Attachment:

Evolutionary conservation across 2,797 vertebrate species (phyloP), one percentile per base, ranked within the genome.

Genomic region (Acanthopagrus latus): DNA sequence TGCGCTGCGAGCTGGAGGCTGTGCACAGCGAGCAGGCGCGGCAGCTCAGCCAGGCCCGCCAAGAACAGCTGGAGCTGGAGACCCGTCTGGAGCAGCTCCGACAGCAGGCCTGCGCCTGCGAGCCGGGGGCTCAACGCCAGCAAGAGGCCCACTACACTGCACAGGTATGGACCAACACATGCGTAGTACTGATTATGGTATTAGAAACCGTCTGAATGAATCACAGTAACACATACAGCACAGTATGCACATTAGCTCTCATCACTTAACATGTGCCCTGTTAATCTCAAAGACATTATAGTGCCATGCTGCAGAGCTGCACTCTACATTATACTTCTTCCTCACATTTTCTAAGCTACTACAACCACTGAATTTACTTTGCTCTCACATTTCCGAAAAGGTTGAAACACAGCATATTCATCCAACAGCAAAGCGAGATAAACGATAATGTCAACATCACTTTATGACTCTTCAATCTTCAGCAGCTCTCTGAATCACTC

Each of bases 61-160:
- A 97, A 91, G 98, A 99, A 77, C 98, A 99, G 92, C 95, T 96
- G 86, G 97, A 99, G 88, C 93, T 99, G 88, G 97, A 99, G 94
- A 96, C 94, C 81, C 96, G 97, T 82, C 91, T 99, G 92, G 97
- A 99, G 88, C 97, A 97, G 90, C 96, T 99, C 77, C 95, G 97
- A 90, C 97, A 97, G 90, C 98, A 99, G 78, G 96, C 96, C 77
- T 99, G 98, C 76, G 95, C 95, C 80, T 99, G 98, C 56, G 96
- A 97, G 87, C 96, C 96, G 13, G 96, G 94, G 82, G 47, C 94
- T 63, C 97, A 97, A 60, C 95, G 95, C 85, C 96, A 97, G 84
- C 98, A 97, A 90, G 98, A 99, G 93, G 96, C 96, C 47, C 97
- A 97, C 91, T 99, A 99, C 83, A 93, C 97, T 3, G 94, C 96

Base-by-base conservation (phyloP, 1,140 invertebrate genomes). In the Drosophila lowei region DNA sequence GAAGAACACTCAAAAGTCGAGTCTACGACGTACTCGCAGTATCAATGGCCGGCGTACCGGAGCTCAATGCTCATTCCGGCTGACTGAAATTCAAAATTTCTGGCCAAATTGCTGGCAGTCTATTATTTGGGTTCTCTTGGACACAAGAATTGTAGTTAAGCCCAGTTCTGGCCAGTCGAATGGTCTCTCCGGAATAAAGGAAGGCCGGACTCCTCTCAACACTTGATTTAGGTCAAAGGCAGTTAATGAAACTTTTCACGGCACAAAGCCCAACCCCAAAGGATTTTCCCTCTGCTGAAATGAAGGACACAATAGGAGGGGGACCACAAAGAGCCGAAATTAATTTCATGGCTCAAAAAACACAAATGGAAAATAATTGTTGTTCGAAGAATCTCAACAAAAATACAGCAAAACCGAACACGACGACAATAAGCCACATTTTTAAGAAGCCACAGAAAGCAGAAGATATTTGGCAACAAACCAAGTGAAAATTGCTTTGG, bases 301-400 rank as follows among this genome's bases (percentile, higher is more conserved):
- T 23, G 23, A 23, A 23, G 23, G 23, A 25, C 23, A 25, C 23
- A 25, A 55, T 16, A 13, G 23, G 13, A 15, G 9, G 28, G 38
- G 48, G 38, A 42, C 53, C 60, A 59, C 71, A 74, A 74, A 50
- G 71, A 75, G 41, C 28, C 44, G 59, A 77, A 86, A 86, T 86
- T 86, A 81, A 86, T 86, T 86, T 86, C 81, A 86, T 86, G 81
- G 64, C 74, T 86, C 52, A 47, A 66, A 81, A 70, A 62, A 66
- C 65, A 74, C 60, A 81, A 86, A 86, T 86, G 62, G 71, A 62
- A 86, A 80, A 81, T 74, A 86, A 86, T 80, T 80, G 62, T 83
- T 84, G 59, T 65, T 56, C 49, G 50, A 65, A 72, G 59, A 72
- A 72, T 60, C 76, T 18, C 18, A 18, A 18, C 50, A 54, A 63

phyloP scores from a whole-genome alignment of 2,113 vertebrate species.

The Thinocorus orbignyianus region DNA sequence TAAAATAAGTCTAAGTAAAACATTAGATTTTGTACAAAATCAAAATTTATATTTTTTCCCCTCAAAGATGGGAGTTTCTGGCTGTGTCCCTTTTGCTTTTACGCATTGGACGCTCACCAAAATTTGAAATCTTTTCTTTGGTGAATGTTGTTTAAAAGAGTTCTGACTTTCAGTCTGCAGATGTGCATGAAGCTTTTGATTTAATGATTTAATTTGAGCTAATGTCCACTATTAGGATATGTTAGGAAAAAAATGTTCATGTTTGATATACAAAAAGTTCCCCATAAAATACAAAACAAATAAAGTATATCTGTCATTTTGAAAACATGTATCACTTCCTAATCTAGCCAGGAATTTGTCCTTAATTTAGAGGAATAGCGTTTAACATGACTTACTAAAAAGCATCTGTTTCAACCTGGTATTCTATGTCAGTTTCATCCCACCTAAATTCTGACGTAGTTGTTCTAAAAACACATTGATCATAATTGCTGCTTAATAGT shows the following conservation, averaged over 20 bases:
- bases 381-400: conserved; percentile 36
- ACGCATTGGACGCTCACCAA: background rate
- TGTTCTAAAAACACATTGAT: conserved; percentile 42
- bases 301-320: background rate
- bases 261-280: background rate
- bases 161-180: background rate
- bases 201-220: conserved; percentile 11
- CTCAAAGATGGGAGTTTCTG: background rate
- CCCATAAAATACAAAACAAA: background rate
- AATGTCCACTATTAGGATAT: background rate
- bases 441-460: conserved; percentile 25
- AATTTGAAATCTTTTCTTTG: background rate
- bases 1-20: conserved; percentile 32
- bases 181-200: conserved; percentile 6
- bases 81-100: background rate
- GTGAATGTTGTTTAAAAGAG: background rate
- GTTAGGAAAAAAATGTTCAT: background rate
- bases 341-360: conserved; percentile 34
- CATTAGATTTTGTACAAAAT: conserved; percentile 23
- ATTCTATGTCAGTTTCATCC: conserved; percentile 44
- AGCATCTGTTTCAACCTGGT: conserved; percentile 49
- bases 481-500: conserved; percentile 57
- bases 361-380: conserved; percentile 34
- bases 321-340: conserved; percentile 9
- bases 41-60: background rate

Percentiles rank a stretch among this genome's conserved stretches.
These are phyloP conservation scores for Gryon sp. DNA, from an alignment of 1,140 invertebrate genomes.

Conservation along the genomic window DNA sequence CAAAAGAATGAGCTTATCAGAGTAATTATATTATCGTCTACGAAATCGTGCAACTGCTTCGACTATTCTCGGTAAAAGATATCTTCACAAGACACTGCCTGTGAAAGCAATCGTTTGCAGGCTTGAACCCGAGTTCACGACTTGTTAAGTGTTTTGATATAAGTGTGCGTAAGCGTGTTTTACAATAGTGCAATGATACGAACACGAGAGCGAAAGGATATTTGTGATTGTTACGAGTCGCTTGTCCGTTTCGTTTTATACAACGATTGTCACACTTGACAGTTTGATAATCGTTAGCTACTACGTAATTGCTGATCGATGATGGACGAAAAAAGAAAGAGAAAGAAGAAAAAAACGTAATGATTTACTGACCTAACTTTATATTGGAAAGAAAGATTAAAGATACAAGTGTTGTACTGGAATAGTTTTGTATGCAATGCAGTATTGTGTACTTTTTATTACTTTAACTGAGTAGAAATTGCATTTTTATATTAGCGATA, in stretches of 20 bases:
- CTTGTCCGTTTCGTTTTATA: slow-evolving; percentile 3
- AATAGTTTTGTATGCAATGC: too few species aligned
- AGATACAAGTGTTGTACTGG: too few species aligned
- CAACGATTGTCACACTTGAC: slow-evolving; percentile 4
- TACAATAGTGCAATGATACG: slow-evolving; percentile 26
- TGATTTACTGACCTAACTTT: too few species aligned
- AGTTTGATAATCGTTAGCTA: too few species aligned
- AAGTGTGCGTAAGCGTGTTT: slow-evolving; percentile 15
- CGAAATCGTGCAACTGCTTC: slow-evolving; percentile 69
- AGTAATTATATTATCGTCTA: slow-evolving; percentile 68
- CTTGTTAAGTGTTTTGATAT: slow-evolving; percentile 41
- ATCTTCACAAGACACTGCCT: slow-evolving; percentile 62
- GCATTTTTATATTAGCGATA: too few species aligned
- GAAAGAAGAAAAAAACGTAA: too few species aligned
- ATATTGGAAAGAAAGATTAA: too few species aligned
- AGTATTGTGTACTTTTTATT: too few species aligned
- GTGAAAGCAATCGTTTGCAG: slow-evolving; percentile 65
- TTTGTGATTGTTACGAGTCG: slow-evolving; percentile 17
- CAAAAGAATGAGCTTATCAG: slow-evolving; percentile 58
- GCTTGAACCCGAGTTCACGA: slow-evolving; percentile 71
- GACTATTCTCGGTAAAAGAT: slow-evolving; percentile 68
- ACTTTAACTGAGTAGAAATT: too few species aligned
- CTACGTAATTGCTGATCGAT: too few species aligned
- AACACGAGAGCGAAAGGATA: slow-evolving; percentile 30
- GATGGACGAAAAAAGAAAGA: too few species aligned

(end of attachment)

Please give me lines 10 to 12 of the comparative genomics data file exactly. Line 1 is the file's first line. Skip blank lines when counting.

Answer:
- A 97, G 87, C 96, C 96, G 13, G 96, G 94, G 82, G 47, C 94
- T 63, C 97, A 97, A 60, C 95, G 95, C 85, C 96, A 97, G 84
- C 98, A 97, A 90, G 98, A 99, G 93, G 96, C 96, C 47, C 97